Wednesday 26 October 2016

‘I used to think I was curvaceous, but I’m obese’ – new junior health minister

*Corcoran Kennedy says people over use word ‘bullying’,
*Somebody thought the world would be a better place without me

Published 01/06/2016 | 18:53

Minister of State for Health Promotion: Marcella Corcoran Kennedy Photo: Tom Burke
Minister of State for Health Promotion: Marcella Corcoran Kennedy Photo: Tom Burke

A new junior health minister has revealed that she used think she was “curvaceous” but now realises that she is actually obese.

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Marcella Corcoran Kennedy, who has responsibility for health promotion, also told the Dáil  yesterday evening of death threats she received during the General Election.

During a debate on the formation of a new strategy for the health service, the Offaly TD said people have to take “positive steps” to make sure they improve their own well-being.

She described it as a “sad fact” that one in four children are obese and more than half of adults are overweight.

And she revealed: “It’s something that I’m going to have to look into my heart about. I used to think I was curvaceous but now I’m told I’m actually obese so I better do something about it.”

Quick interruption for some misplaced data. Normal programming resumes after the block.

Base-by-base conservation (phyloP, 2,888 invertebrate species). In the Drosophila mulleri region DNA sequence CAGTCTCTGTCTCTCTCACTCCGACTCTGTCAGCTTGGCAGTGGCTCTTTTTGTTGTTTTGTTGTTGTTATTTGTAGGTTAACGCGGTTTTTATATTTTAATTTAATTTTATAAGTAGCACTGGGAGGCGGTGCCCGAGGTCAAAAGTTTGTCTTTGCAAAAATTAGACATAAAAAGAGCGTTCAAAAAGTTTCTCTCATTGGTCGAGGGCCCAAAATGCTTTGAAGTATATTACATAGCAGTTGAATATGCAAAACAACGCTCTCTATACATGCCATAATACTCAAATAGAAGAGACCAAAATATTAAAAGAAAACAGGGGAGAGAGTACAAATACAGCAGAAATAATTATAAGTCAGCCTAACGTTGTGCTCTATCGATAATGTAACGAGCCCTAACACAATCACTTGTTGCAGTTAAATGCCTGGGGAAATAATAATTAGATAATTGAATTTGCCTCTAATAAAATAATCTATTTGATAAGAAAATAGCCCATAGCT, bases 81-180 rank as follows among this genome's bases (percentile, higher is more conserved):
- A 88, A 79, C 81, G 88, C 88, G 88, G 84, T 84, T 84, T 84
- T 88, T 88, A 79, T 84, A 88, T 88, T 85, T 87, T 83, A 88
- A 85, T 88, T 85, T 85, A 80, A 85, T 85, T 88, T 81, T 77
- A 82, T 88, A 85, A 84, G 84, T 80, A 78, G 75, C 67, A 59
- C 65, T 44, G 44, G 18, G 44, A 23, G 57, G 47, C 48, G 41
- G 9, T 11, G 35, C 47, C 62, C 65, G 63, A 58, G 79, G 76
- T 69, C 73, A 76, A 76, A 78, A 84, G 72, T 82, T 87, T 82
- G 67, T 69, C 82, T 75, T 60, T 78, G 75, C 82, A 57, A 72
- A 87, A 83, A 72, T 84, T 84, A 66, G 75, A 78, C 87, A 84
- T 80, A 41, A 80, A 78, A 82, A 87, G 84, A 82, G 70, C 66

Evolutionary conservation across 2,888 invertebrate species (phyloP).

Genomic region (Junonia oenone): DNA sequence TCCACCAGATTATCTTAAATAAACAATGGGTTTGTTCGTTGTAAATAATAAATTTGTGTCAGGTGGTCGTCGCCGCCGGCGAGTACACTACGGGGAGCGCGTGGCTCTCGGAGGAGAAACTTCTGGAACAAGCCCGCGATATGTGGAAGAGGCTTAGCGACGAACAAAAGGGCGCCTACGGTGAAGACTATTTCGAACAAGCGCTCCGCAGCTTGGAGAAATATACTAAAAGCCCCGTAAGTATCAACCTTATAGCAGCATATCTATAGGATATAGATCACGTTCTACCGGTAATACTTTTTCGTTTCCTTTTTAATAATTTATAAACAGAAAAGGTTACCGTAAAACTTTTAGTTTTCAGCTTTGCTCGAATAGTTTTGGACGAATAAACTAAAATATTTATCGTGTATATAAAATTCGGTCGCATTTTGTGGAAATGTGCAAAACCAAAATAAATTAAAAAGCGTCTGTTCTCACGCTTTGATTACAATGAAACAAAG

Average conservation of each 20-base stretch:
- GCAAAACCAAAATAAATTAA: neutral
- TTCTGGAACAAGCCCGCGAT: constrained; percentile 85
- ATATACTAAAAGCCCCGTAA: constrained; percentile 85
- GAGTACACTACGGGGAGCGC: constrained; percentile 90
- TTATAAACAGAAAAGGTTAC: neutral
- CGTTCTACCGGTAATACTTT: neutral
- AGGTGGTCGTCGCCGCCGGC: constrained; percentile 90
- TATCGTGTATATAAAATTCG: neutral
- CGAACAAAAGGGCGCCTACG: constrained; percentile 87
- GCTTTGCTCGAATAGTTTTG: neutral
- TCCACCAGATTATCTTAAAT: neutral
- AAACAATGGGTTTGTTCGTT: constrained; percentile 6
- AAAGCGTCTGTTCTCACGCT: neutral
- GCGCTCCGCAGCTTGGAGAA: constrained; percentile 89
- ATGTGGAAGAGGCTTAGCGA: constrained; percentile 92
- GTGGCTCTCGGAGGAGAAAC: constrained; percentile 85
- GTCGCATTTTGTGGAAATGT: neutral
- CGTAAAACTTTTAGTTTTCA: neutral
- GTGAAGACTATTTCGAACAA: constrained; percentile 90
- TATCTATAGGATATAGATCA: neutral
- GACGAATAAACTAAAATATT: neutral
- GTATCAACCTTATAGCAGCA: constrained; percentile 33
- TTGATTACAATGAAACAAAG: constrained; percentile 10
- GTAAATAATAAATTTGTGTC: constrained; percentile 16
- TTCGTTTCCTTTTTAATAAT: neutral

As part of her new portfolio Ms Corcoran Kennedy said she will be encourage people eat better food and cut down on alcohol and tobacco.

The first-time minister then addressed a Dáil debate on mental health and told about how she sometimes feels down.

“We all experience anxiety. We all experience depression of one type of another. Some days you might be down and that’s normal enough. But if you can’t get back up that’s when you might be going into trouble,” she said.

And she warned that the word ‘bullying’ is losing its impact because some people are using it in a “facetious” way.

“The word ‘bully’ for me has very strong implications, whether it’s in the schoolyard or the workplace or whatever.

“But if that word is just thrown around and becomes something commonplace, then there isn’t the emphasis on it that there should be, and the recognition of how wrong it is and that there is action that needs to be taken,” she said.

Ms Corcoran Kennedy went on to describe how she finds social media “very, very challenging”.

“The level of negativity and vilification and viciousness that is tossed at public representatives as if we are figures of stone. As if we do not feel the same as everybody else. As if we don’t have a family the same as everybody else,” she said.

“During the election I gave up looking at it altogether. My life was actually threatened on social media.

“I don’t believe that the person who threatened me had any intention of carrying anything out but at the same time it wasn’t a very nice thing to think that there was a man somewhere in the country that thought the world would be a better place without me in it.

“And that he would be prepared to do time if I was removed from the world.”

She added: “That’s actually just a horrible thing to take in as a public representative and as a citizen of this country.

“It’s entirely wrong that that type of behavior from adults is tolerated because we wouldn’t tolerate it from children in the playground.”

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